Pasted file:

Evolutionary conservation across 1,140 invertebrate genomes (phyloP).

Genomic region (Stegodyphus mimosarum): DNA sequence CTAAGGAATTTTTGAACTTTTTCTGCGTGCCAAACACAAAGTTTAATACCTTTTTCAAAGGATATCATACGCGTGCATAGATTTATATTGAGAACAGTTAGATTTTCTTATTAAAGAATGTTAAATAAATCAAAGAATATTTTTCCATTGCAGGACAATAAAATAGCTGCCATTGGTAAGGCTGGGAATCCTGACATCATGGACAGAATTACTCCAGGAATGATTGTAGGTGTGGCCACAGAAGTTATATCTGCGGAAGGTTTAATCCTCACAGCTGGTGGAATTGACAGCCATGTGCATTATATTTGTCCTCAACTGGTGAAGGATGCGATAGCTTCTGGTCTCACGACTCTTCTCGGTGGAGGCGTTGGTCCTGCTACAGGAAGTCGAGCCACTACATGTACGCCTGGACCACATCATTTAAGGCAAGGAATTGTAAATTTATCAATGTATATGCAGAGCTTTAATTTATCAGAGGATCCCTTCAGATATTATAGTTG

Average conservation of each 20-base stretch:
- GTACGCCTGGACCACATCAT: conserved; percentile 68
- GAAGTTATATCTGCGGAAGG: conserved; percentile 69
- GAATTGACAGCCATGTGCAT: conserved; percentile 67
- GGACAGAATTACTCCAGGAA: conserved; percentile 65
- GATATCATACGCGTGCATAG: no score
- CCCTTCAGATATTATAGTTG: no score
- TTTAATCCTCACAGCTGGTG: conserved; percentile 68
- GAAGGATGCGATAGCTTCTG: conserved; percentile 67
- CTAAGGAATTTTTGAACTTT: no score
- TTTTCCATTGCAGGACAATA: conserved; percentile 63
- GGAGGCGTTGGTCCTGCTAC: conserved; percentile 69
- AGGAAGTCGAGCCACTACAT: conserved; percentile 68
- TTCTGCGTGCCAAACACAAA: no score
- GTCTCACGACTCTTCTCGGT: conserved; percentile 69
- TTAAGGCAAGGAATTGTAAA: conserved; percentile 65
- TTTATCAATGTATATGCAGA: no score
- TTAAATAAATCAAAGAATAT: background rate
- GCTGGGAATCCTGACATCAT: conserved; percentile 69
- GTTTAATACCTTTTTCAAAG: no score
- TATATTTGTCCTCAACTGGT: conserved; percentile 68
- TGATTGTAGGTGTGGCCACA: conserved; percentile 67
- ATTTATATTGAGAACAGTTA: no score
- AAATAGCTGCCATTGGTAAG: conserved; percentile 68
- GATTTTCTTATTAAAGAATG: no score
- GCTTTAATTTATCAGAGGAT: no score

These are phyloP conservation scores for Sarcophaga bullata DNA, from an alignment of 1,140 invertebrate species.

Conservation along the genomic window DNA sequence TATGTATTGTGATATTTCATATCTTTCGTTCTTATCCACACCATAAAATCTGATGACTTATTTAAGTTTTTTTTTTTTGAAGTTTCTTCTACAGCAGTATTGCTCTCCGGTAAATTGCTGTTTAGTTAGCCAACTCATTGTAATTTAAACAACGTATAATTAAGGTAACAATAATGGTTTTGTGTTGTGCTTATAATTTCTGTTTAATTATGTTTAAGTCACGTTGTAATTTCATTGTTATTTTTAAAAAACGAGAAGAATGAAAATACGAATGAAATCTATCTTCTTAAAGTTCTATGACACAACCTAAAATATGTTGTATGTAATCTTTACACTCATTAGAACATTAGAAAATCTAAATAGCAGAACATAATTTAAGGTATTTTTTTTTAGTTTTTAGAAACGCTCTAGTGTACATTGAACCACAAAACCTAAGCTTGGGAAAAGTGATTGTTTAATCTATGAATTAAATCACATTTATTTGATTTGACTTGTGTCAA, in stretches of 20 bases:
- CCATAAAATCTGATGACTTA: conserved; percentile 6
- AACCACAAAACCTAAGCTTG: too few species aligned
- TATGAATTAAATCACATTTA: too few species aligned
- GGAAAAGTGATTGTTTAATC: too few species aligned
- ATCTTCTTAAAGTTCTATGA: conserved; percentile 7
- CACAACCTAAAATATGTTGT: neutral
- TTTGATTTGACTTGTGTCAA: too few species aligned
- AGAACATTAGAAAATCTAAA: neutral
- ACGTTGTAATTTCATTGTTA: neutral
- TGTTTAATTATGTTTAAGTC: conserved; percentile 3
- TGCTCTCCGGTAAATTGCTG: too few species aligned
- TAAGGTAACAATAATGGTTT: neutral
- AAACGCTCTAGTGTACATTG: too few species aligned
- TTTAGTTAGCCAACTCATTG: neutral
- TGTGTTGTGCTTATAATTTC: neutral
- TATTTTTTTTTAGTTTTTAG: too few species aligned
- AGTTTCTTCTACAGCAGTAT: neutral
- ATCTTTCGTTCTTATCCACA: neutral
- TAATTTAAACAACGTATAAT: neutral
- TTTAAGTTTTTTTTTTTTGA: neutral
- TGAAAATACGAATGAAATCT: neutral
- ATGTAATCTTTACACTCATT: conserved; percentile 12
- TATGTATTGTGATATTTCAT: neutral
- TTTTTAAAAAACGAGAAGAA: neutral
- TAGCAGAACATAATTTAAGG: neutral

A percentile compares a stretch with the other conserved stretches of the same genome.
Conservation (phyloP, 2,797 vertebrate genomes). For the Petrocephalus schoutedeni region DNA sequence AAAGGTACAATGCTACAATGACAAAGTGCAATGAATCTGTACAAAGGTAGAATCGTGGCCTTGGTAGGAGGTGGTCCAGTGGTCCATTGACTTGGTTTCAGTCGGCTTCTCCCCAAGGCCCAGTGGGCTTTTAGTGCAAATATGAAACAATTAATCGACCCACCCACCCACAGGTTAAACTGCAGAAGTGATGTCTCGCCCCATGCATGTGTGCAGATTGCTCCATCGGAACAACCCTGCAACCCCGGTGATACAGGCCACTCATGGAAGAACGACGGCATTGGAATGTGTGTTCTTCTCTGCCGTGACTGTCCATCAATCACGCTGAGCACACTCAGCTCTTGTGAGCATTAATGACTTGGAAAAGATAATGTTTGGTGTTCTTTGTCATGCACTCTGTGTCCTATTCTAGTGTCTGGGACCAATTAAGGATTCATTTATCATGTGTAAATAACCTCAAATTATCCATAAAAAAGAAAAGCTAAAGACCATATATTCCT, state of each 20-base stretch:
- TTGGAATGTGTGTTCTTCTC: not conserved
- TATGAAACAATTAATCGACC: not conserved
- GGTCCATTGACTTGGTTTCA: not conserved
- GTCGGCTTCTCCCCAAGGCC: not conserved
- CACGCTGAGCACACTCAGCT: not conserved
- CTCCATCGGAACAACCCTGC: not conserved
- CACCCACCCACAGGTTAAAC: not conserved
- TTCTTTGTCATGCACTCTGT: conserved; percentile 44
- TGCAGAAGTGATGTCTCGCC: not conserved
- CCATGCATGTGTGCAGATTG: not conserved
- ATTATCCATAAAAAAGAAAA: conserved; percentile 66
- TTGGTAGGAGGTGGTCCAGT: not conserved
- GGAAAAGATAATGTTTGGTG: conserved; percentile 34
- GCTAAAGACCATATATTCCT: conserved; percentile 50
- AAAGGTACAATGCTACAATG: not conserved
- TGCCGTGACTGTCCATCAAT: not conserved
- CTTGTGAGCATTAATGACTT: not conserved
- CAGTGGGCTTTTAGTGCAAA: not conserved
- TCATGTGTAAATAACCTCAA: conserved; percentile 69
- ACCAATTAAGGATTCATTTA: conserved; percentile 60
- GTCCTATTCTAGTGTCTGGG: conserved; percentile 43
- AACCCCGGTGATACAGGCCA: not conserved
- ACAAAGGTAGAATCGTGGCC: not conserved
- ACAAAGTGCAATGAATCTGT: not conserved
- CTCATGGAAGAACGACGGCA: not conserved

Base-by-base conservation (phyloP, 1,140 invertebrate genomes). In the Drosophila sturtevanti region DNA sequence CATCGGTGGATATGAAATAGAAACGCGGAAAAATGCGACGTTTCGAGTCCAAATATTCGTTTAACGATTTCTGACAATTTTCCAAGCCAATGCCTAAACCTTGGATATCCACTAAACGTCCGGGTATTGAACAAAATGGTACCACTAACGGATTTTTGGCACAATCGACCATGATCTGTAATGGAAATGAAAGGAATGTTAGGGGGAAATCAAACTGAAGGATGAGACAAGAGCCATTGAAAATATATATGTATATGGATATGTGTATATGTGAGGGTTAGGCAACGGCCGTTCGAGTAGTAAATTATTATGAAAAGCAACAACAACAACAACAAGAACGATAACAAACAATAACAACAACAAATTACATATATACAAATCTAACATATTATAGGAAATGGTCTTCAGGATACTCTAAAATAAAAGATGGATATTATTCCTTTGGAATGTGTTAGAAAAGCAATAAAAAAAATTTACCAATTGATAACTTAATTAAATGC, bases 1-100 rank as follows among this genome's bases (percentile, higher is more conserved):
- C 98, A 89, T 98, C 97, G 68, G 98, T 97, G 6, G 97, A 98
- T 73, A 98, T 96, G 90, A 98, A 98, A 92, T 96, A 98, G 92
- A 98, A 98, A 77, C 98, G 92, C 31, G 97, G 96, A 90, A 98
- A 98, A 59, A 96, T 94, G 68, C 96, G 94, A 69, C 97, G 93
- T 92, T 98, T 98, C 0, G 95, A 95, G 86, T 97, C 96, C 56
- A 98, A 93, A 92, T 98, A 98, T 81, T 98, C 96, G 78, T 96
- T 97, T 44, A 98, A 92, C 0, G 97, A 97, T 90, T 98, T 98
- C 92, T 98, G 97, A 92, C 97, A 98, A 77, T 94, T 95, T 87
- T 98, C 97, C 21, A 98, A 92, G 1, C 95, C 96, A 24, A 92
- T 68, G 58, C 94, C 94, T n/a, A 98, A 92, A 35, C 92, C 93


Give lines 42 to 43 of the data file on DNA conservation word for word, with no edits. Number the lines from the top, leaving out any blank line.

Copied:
- TAAGGTAACAATAATGGTTT: neutral
- AAACGCTCTAGTGTACATTG: too few species aligned